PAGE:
Paterniti (Driving Mr. Albert: A Trip Across America with Einstein’s Brain, 2000) gracefully unravels how tradition, culture and a sense of place affectthe human heart, while simultaneously wrestling with the joys and boundaries of storytelling and journalism. During a 1991 proofreading stint at a deli, following his graduation from the University of Michigan’s creative writing program, the author read a paragraph describing a “sublime” cheese from Castile. “There was something about all of it, not just the perfection of Ari’s prose,” writes Paterniti, “but the story he told—the rustic cheesemaker, the ancient family recipe, the old-fashioned process by which the cheese was born, even the idiosyncratic tin in which it was packaged—that I couldn’t stop thinking about.” Years later, the author, determined to find the storied cheesemaker and learn his tale, set off for Spain on what became a 10-year odyssey. Paterniti rapidly fell under the spell of the loquacious cheesemaker, Ambrosio, and the tiny village of Guzmán, situated in the “vast, empty highlands of the Central plateau of Spain.” At the center of the narrative is the saga of betrayal of Ambrosio and his artisanal cheese by his boyhood friend, Julian. Paterniti’s quest for the true story surrounding the creation and demise of Ambrosio’s cheese rambles in delightful directions. The author probes subjects as diverse as the first human encounter with cheese; an investigation into the origin of Pringles; geology; and Spanish “legends, farces and folktales.”
Enriched by Paterniti’s singular art of storytelling, this is a deeply satisfying voyage across a remarkable landscape into the mysteries and joys of the human heart.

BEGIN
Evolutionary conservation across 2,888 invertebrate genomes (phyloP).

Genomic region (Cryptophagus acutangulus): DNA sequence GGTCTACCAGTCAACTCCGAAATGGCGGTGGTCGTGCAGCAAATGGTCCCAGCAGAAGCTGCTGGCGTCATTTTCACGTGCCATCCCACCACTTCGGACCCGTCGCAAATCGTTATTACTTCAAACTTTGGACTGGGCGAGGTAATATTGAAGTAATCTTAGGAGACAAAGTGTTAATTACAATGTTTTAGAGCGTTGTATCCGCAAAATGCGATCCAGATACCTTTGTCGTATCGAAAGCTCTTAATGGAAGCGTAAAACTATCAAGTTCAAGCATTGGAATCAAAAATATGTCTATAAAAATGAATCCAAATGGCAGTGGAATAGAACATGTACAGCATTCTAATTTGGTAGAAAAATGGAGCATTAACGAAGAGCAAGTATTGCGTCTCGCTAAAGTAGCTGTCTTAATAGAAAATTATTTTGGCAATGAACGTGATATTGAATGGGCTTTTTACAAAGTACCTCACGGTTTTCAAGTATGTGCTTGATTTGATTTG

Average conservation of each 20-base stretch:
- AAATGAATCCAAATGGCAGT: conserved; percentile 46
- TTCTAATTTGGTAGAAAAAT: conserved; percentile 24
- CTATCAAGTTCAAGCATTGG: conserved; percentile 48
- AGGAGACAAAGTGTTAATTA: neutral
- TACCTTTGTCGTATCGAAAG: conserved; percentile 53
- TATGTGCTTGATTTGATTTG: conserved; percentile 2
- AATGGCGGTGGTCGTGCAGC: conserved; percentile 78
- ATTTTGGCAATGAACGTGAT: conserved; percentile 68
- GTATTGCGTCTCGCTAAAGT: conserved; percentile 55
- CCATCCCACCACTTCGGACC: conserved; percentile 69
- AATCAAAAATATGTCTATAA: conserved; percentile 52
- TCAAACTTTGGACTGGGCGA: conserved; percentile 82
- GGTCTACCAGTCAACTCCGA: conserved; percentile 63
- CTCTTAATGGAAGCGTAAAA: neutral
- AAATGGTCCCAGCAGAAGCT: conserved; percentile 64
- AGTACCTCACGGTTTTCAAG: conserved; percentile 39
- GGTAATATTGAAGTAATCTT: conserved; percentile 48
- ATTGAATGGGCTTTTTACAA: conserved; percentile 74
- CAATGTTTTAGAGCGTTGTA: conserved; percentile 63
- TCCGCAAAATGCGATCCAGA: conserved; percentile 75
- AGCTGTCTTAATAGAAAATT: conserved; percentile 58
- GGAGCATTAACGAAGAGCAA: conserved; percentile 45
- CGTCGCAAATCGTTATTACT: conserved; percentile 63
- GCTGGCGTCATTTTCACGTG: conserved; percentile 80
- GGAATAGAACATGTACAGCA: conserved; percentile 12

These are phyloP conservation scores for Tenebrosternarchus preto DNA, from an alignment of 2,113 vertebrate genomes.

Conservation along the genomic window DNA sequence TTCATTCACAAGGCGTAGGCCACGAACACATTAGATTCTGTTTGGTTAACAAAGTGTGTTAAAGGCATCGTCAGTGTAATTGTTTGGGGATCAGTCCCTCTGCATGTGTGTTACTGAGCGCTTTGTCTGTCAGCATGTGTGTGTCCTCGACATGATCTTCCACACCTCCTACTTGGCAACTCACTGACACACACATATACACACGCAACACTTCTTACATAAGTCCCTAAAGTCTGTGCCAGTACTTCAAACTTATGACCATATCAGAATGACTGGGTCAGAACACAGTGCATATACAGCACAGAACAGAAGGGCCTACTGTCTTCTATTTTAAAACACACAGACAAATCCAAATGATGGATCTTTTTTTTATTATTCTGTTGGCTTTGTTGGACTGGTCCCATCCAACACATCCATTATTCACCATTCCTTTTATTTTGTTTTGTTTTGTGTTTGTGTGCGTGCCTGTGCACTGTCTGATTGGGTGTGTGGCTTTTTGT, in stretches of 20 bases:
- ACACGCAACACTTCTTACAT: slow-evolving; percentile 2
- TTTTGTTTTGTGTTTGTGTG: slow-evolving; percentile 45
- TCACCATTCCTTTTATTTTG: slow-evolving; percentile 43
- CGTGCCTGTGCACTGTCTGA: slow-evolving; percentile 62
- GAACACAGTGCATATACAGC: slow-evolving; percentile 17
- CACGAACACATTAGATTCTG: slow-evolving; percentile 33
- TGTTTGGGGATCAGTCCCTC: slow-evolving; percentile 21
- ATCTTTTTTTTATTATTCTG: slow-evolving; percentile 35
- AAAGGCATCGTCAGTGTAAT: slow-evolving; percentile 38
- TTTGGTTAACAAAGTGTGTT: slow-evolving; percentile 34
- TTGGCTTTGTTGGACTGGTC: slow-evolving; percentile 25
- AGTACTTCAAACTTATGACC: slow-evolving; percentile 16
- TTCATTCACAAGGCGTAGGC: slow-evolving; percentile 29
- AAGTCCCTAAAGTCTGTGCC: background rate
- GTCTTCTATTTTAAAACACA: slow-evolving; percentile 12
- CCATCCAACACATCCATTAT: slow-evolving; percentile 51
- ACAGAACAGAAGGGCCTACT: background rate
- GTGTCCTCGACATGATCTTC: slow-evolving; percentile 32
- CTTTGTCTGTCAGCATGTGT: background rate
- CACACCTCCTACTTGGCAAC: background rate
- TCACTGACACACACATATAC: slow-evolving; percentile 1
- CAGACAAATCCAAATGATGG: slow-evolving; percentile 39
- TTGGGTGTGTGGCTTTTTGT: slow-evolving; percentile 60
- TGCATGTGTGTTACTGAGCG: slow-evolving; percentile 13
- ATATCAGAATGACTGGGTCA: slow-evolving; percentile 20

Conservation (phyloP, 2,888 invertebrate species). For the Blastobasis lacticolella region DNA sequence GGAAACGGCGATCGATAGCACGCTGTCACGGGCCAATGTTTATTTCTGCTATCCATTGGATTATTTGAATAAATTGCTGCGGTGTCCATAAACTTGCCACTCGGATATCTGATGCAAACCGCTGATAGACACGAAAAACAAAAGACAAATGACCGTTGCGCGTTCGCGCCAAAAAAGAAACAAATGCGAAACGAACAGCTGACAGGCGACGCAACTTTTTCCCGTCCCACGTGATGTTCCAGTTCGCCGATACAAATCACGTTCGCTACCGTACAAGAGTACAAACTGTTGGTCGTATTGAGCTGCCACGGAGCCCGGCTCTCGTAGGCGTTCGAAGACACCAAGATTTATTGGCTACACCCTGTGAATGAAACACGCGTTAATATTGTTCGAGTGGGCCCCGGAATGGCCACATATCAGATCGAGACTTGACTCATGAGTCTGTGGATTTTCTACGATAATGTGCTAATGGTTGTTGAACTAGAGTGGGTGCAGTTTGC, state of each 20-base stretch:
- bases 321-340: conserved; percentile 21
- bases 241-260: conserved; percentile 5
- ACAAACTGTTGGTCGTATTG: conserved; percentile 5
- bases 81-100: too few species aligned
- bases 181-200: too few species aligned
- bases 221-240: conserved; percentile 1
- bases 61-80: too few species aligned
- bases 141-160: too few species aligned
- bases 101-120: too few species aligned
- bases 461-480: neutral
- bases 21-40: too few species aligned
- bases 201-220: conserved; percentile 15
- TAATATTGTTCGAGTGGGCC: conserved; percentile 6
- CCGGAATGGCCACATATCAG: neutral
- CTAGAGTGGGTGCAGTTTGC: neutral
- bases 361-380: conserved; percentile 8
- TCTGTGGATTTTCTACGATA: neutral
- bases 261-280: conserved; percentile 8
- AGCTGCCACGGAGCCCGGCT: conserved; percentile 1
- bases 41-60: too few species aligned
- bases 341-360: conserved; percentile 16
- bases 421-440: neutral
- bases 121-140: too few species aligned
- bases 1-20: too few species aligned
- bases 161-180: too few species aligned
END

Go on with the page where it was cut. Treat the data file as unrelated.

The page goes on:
The bestselling author turns her hand to travel writing in an episodic, engaging evocation of Paris.
Johnson (L’Affaire, 2003, etc.) offers an intimate look at St.-Germain-des-Prés, the Parisian quartier she has lived in for years, but don’t come to this book expecting a sustained narrative. Instead, Johnson presents short mediations delightfully reminiscent of Colette. She begins at 8 Rue Bonaparte in her apartment overflowing with books and visitors. From there, the writer leads us on a colorful tour: up a staircase behind her guest room that leads to a spot where Jews were hidden during WWII; into the chapel near her apartment; through the famed art and architecture academy, École des Beaux-Arts; to the Bibliothèque Mazarine, where Johnson does much of her writing. Along the way, we inspect French fashion and taste French macaroons—“not those coconut-almond cookies we think of,” Johnson explains, “but a sort of pastel-colored oreo, two halves of pastry with a filling in between . . . pistachio, caramel, chocolate, fraises . . . or even chili, or oyster.” She takes us to the Paris of the past: we meet Queen Margot, Marguerite de Navarre (1553–1615), “in some ways the founder of the neighborhood,” and Dr. Guillotin, who in the cour de Commerce St.-André, “experimented on sheep to perfect his instrument.” The sections on 20th-century Parisian history include nods to existentialism, Edith Wharton, and a community of expat lesbians who congregated at Rue Jacob in the 1920s. In her evocation of and an ode to a different culture, Johnson waxes rhapsodic of the joys on walking, extolling the “village quality” of St.-Germain and the pleasure of running into friends and neighbors. Indeed, a subtle critique of contemporary America lurks at the edges of her portrait of Paris.
Nothing is as wonderful as a trip to la ville lumière, but this is a good second choice.
A debut novel traces the history of the U.S. Virgin Islands through the fate of a family marked by lust, magic and social change.